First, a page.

Maori and Pacific

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How to get the best our of Maori and Pasifika students? That is the central and most pressing question for secondary mathematics teachers in New Zealand. Glenda Lewis reports.



Robin Averill chose this complex phenomenon for her PhD study, part funded by an NZIMA scholarship. This was where her interests impelled her and she felt she could make the most useful contribution. Averill teaches education students how to teach mathematics at Victoria University’s College of Education, based in Karori, Wellington.

Russell Bishop’s 2003 investigation into the experience of Year 9 and 10 Maori students in phase 1 of Te Kotahitanga project concluded that teacher-student relationships have the biggest influence on Maori achievement. Averill wanted to know exactly what about those relationships was important, and whether it was the same for Pasifika and New Zealand European students? Her research was largely qualitative. She observed six teachers in three decile 3 to 5 schools over two years. She chose Year 10 classes to avoid muddying the waters with NCEA and the settling-in problems of Year 9 classes.

She also focused on students who were likely to go further in mathematics study. She began her observations at the very beginning of the year so she could see how teachers established themselves with students and how relationships developed during the year. She recorded teacher and student interactions and their individual perspectives under three areas: care for students as individuals, as culturally located beings, and care for students’ mathematical learning.


Her conclusions about the most important aspects of relationships applied across all three areas and can be simply summarised:

  • Respect for the student
  • One to one interaction, about mathematics or anything else
  • Humour
  • Teachers being themselves, and allowing students to be themselves. The quality of the relationship, however, can be undermined by low teacher expectations. Students’ priority is still to learn mathematics, not just have a good time in the classroom.


Averill found that students responded well to very structured classes, especially where there was variety, where they could contribute ideas, and where the activities gave the teacher opportunity to give them individual attention. Not all teachers are natural humorists, but showing a sense of humour is important to fun-loving teenagers. Even teachers who smile a lot are appreciated. This is at odds with the oft given informal advice to new teachers not to smile before Easter, or to let down their guard. Many teachers keep their personal lives very private. Students like to know about the whole person, not just the teacher, and vice versa. Importantly, teachers do not have to be Maori or Pasifika for students to feel a good rapport with them.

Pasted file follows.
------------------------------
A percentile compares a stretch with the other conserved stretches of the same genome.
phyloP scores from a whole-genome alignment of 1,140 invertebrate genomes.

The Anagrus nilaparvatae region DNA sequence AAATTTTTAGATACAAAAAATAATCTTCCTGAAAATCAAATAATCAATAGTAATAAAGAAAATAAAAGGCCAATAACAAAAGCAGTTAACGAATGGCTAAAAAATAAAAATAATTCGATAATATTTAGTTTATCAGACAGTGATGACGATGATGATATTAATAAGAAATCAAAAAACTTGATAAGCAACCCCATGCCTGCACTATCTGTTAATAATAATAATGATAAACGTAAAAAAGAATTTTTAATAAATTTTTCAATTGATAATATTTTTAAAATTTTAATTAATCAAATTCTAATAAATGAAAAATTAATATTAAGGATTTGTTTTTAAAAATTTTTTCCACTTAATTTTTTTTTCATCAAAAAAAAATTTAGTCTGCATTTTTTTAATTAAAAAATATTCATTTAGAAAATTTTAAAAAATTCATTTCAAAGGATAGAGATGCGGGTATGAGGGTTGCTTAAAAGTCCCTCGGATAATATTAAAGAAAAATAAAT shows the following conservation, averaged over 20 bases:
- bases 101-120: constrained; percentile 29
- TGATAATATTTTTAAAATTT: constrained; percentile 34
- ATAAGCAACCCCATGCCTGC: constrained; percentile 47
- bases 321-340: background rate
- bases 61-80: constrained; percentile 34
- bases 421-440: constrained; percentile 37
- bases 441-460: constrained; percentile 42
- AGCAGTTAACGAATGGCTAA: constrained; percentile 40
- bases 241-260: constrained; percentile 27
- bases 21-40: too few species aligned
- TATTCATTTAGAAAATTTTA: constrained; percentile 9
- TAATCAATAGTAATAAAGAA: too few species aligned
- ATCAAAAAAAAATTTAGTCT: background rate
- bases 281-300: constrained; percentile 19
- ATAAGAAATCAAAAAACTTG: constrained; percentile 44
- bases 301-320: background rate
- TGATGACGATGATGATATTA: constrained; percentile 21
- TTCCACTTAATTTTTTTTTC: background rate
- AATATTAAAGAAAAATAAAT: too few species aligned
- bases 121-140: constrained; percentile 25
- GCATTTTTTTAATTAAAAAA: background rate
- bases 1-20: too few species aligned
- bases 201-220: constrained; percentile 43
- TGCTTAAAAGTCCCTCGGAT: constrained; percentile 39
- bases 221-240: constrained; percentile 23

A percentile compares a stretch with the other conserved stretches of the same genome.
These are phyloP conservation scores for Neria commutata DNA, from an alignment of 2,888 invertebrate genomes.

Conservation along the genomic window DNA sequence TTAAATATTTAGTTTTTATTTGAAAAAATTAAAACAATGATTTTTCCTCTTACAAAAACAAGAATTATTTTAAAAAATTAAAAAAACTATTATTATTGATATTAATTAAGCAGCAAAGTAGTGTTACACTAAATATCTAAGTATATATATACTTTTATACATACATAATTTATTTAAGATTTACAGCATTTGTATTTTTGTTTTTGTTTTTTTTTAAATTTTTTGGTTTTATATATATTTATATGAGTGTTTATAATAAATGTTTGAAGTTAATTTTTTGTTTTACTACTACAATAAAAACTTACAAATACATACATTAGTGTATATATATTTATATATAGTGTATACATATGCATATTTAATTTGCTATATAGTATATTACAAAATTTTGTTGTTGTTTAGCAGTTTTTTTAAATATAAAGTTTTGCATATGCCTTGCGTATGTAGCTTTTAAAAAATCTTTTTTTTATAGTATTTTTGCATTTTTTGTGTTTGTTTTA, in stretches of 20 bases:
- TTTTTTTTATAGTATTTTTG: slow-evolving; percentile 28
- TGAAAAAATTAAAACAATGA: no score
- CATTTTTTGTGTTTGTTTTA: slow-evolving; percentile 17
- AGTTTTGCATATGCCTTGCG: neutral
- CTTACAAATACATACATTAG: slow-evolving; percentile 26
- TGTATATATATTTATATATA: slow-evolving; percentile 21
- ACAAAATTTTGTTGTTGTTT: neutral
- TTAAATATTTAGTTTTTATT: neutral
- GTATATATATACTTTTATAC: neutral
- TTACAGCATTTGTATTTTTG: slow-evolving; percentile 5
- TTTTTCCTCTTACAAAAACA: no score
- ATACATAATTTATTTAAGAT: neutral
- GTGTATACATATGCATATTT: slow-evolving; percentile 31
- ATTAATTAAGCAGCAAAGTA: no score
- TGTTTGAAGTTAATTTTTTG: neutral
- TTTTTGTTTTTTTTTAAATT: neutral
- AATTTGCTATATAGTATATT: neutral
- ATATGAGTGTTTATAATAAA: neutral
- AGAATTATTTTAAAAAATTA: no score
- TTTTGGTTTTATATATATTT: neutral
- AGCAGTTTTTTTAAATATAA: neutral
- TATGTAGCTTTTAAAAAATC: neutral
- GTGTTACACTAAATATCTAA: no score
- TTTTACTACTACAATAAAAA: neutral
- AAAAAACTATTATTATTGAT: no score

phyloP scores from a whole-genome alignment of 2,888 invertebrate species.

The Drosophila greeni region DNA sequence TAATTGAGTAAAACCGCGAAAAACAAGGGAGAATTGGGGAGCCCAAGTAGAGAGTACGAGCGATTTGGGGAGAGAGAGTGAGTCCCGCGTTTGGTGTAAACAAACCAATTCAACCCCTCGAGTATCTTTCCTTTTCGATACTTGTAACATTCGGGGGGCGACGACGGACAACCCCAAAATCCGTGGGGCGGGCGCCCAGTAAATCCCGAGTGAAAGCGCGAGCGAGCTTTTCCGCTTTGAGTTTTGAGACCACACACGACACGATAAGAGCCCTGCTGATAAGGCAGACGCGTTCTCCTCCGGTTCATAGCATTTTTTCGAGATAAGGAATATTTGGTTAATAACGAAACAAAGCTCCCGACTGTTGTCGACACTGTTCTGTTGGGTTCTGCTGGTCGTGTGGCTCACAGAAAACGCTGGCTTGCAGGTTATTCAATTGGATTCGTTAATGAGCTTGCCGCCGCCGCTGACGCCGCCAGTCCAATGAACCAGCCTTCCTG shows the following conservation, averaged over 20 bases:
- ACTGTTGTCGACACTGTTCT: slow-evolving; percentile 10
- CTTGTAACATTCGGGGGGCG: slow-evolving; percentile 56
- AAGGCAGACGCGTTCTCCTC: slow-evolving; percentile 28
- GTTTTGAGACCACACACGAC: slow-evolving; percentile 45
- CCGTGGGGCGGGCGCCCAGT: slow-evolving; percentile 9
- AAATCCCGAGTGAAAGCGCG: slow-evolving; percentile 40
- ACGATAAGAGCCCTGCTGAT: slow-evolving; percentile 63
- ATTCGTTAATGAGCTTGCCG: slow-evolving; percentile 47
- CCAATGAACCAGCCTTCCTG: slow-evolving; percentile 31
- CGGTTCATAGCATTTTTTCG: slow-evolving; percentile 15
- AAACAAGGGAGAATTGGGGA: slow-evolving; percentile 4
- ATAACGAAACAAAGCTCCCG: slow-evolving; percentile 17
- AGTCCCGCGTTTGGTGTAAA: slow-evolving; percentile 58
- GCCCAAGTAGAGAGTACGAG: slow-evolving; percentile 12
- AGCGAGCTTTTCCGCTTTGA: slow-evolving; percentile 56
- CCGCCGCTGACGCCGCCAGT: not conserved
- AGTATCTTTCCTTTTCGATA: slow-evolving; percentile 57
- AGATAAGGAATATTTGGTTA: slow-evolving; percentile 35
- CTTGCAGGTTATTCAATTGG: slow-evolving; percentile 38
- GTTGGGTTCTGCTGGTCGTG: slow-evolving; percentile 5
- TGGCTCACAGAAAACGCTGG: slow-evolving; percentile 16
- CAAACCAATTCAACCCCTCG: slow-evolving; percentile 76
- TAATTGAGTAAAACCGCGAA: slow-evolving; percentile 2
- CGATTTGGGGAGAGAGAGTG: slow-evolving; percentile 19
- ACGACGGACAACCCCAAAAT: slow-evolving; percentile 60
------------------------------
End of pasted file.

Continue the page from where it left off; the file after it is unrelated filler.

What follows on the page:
Averill says that teachers need to be aware of students’ overall wellbeing, as Mason Durie outlined in 1994 in the Maori health model Te Whare Tapa Wha - the four-sided house. So often what gets in the way of learning are simple things like being cold, uncomfortable, hungry and tired. That applies to all students, of course.


Averill received high praise from her assessors for her study. Her teacher care whare model draws from and integrates modified versions of previous frameworks, including Te Whare Tapa Wha, the effective teaching profile from Te Kotahitanga, and one from Averill’s team at Victoria University of Wellington.


Averill says that what surprised her about the PhD process was the huge number of people involved – the teachers, students, cultural advisers, supervisors, and colleagues. It takes a village to raise a child, they say, and in this case an entire academic community to produce a doctoral thesis of substance.

See also:

  • R. Bishop, M. Berryman, S.Tiakiwai and C. Richardson, 2003. Te Kōtahitanga Phase 1:The Experiences of Year 9 & 10 Maori Students in Mainstream Classrooms. Ministry of Education.
  • Mason Durie, 1994. Whaiora: Māori Health Development. Oxford University Press,Auckland.